Monday, 31 August 2009

Dinnerus Romanus

I made a Roman feast! I did! Honest! And some of it counted as allotment food!

About a month ago we were in Bath and my souvenir of our visit to the baths was a selection of books with historical recipes in them. One was "A Classical Cookbook" by Andrew Dalby and Sally Grainger. Ok so I have revealed my sources!

On Saturday I decided we were going to have a feastus romanus to celebrate my newus jobus. Again more later when all signed, sealed and delivered. In the mean time I am allowing myself a brief period of rejoicing which meant a roman dinner on Saturday. I have long been interested in food history, anorak that I am, and so was hugely excited. We recently watched a BBC programme where they had two presenters who had to eat Roman food but they gave them the really rubbish things to eat because obviously if they gave them the good stuff there would have been no drama!

I should explain that we had our meal in true Roman style lounging on the sofas and eating off the coffee table!

First up, although not allotment-based, was Conditum Paradoxum which sounds like a medicine. It is to be seriously recommended! SERIOUSLY! It is a spiced wine.
Romans traditionally served a honeyed wine called "Mulsum" as an aperitif but this one is a step up from that (oooooh get us! ) and includes white wine, honey, black pepper, bay leaf, saffron and a date. It was great - a bit like mulled wine only better.

First course various fruits including our own figs. I got the same type of fig as we have from a certain well-known supermarket and really there was no comparison. you can see the difference in colour etc from the picture.

I also made a dish called "Moretum" or garlic cheese with garlic from the allotment and it was really not for the faint hearted! In fact I shall put a warning on it:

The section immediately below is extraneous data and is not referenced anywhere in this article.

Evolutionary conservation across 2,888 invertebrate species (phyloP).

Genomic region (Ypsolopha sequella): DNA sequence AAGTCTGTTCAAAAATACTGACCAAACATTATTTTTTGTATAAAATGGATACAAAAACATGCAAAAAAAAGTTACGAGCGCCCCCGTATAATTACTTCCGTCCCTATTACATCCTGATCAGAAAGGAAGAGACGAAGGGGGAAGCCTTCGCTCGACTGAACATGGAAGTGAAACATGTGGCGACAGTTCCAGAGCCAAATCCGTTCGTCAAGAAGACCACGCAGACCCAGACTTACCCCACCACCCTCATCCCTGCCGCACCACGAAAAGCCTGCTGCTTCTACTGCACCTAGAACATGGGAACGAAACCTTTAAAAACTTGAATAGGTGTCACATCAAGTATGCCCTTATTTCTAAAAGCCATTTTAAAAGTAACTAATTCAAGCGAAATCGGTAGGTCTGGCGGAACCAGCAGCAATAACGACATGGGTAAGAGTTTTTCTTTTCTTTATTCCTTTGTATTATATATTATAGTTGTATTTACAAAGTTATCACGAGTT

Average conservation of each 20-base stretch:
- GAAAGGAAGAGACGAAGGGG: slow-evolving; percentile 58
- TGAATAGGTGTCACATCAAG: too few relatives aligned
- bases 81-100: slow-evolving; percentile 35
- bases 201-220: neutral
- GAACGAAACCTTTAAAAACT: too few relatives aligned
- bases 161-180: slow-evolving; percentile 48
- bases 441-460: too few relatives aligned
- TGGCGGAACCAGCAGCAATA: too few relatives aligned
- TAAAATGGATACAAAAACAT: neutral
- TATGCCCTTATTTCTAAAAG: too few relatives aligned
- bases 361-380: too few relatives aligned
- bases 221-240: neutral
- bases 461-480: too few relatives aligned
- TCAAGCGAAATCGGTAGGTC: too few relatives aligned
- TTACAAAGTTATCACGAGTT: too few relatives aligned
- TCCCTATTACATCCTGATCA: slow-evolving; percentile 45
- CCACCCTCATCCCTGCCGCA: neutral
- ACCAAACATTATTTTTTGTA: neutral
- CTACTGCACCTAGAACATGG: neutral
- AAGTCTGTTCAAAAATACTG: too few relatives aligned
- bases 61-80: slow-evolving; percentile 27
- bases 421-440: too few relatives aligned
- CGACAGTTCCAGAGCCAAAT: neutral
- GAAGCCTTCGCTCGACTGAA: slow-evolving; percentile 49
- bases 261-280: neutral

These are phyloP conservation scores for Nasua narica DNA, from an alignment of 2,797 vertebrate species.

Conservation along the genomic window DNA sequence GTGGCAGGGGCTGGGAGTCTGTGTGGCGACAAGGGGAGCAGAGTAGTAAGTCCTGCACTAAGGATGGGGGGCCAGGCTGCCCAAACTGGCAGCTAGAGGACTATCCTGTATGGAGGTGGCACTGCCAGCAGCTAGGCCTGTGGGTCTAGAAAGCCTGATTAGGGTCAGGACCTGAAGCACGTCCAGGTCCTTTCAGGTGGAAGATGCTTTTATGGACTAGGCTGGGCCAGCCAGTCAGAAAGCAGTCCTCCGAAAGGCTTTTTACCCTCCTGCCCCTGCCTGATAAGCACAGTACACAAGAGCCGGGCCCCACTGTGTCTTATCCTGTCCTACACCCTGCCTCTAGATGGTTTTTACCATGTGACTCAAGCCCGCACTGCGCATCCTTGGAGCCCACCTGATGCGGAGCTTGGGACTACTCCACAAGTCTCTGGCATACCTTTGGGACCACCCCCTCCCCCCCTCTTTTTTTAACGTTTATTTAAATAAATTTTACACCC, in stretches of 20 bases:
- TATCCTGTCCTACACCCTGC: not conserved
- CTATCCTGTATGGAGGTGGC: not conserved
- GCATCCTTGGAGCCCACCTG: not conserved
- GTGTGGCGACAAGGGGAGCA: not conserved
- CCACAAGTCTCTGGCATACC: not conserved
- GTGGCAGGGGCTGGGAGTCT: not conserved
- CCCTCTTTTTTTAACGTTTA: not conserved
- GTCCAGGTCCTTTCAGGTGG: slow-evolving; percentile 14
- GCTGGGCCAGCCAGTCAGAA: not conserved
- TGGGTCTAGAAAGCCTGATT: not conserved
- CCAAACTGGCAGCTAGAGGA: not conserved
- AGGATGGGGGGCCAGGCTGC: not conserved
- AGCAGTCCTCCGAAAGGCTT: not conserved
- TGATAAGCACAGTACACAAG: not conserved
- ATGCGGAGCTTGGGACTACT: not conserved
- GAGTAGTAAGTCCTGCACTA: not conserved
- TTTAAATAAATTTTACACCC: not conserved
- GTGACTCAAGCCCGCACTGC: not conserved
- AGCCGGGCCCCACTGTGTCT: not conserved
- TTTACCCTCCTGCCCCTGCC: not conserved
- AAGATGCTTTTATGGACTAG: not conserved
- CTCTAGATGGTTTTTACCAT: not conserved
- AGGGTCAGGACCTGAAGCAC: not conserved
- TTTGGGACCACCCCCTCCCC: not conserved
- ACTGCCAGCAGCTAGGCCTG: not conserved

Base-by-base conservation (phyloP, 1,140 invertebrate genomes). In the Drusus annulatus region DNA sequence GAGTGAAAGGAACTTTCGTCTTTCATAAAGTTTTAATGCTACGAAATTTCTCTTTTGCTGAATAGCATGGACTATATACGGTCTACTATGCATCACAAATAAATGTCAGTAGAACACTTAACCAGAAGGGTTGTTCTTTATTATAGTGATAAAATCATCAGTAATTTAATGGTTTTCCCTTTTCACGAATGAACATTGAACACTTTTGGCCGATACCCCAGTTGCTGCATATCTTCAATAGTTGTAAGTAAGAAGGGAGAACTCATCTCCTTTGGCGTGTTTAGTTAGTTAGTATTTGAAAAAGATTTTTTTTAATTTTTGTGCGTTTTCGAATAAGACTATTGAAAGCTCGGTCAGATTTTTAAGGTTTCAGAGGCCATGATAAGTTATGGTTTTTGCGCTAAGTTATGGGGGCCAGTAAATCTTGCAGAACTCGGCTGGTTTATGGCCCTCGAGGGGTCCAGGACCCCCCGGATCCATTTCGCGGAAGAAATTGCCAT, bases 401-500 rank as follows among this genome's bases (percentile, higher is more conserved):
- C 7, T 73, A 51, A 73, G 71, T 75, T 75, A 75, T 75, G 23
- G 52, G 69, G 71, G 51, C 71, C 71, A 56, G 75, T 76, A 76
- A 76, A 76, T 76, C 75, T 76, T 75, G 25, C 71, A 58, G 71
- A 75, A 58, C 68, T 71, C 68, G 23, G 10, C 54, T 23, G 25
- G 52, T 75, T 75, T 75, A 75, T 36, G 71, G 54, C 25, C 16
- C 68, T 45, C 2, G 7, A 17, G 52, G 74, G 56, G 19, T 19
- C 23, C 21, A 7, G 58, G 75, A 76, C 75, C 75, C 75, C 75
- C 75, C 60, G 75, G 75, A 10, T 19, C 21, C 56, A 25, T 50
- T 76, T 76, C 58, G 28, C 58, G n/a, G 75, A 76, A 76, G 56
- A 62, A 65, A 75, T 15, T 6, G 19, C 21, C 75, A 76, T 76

The original source, according to Sally, was from a book called "Cato's Farm". He was an early Roman soldier and politician who apparently expelled people from the Senate for lacking in morality. All he would have had to do was breathe on them after he had eaten his moretum. That would expel anybody.

He was obviously a very busy man because he also wrote a farming handbook for people who were looking to invest in a farm which really covered all aspects of it and included advice on how to make it profitable and how to store and cook the produce - a bit like an early Roman River Cottage. Apart from the slaves. So anyway this is his recipe for moretum which is a bit like humus in texture and apparently is best eaten spread thinly on crusty bread.



2 heads (20 - 25 cloves) garlic - honestly I did warn you - peeled
225 g pecorino romano, parmesan or similar hard Italian cheese
1 large handful of coriander leaves
2 heaped teaspoonfuls chopped fresh celery leaf
1 teasp salt
1 tblspn white wine vinegar
1 tblspn olive oil.

It also calls for 2 teaspoons of rue which I didn't use partly because I couldn't get it and partly because it is, as they say, boggin. It was herb used in Roman cooking for some inexplicable reason. Apparently it smells foul and tastes even fouler and could possibly be poisonous. Heidi the Herbalist in Holywood said she had never been asked for it as a cooking herb before - only as a treatment for rheumatism. But she said she would get me a plant. I just want to see how foul it is myself.


Get your slave to grate the cheese and then pound all the other solid ingredients together in a pestle and mortar to form a smooth paste. If you don't have a slave or a pestle and mortar, do it in the food processor.

Stir in the vinegar and olive oil.

We loved it but it is VERY strong.

For the main course we had roast shoulder of pork but I can't really justify putting the recipe here since it had no significant allotment ingredients. But I had never tasted anything quite like it!

Have to go to bed now.

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